From the choice of material to the arrangements and performances, this is a high-quality affair. If you don’t feel completely knocked out by the end, maybe it’s because, for all her past assertiveness and confidence, Maines seems a tad tentative about this solo bow. Sometimes, the most troubling question any musician can ask herself is: “Do you think they’ll like the song?”
Lady Antebellum: Golden
New release (Capitol Nashville; tour dates)
Speaking of the Dixie Chicks (and The Band Perry), here’s another phenomenally successful country trio, chiefly of the pop persuasion. Lady Antebellum’s Golden follows 2011’s Own the Night and the 2012 Christmas album On This Winter’s Night. It also precedes the birth of lead singer Hillary Scott’s first child.
Scott has told Billboard that Golden took her back to the early days with her bandmates, Dave Haywood and Charles Kelley: “When I first met the boys, we spent a lot of time around the piano at the house they lived in at the time. We didn’t really know each other at all, but there was still some magic, and then the harmonies. That’s how it all started: that blend of our voices, and that blend of our songwriting craft.”
Patty Griffin: American Kid
New release (New West; tour dates)
Photo by Cambria Harkey
Speaking of Patty Griffin (as I was at the top, citing her track for Natalie Maines), the singer/songwriter offers her first album of primarily new material since 2007’s Children Running Through. And according to her press release, it’s her first album “whose music sounds stylistically rooted in Americana.” Accompanists include Craig Ross (who co-produced the record with Griffin and who plays many instruments), brothers Luther and Cody Dickinson (guitarist and drummer from the North Mississippi Allstars), Doug Lancio (a longtime guitarist), and Robert Plant (who sings on three songs). Most of the album was motivated by the impending death of Griffin’s father.
Rod Stewart: Time
New release (Capitol; tour dates)
Photo by Penny Lancaster
He’s been singing the Great American Songbook (and Motown chestnuts, and “rock classics,” and Christmas tunes) since 2002. And before that, he contributed a total of only four original songs to Human (2001), When We Were the New Boys (1998), and A Spanner in the Works (1995). Which means that a Rod Stewart album hasn’t really been a Rod Stewart album since 1991’s Vagabond Heart. That’s 22 years ago.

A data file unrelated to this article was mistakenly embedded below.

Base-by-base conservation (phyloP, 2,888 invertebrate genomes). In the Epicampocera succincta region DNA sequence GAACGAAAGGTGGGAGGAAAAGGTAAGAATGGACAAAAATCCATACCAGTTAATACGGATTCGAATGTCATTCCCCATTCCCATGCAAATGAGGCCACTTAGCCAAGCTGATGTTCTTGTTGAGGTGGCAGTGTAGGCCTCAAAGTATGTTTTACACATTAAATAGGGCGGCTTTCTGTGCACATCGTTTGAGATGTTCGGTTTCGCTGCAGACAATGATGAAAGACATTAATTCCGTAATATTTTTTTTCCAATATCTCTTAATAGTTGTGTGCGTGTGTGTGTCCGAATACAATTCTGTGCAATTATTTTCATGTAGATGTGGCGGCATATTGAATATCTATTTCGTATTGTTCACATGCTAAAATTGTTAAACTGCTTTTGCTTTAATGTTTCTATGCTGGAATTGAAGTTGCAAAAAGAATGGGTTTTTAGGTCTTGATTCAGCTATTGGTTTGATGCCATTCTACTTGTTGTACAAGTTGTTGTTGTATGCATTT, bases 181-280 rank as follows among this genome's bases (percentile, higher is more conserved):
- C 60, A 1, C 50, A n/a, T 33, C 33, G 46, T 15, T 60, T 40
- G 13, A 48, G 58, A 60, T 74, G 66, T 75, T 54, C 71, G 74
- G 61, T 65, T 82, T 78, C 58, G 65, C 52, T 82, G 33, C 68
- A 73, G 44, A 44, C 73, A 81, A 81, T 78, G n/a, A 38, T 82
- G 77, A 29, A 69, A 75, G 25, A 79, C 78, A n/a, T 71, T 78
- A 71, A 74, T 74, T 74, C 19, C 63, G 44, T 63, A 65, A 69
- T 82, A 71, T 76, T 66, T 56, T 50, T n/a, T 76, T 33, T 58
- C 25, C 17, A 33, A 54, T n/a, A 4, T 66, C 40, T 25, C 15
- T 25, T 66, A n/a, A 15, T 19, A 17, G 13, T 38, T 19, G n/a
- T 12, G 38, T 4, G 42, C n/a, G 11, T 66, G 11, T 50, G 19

Working on his autobiography in 2011, Stewart had not only his memories but his creative juices jostled, and now he’s got his muse back, big-Time. Eleven of the 12 tracks on this album were penned by Stewart (along with such longtime co-writers as Jim Cregan and Kevin Savigar), and he produced the whole thing.
Cue up the first track (and first single), “She Makes Me Happy,” and it sounds a bit like . . . Riverdance. But damn if it doesn’t also sound like the freshest thing Stewart has sung in not just two decades but possibly three.
A little worry creeps in quickly, though. The next track, “Can’t Stop Me Now,” is a customary look back at his early career, and it sounds a bit like a bigger version of . . . the first track. And though “It’s Over” is a surprisingly direct song about separation and divorce, “Brighton Beach” is a customary (if poignant) look back at young love. You start to wonder if Stewart is going to let things go slack.
But next comes a pretty remarkable string of eight songs, beginning with the undeniably upbeat “Beautiful Morning,” the “Maggie May”-suggesting “Live the Life,” the electric rocker “Finest Woman,” the soulful title track, and a well-chosen Tom Waits/Kathleen Brennan cover, “Picture in a Frame.” By the time we reach “Sexual Religion,” we get a dance track, but it’s a wonderfully understated one, and it includes lines that neatly sum up the dilemma of Stewart’s entire history with both sex and love: “If there’s one thing I don’t understand / It’s the power of a woman and the weakness of a man.”
Then, buried way down near the bottom of the album, there’s “Make Love to Me Tonight,” a title that threatens to deliver a geriatric take on “Tonight’s the Night” or “Hot Legs.” But instead, we get a stirring folk strummer that seems like it’s a Gasoline Alley-cat. From there, the album closes with a grand piano ballad, “Pure Love.”
Don’t misunderstand: Time isn’t Gasoline Alley itself, or Every Picture Tells a Story. Those days are gone. But these days are good when a 68-year-old Rod Stewart — who’s still in fine vocal form, by the way — can reassume a rock-ish persona and wear it this well.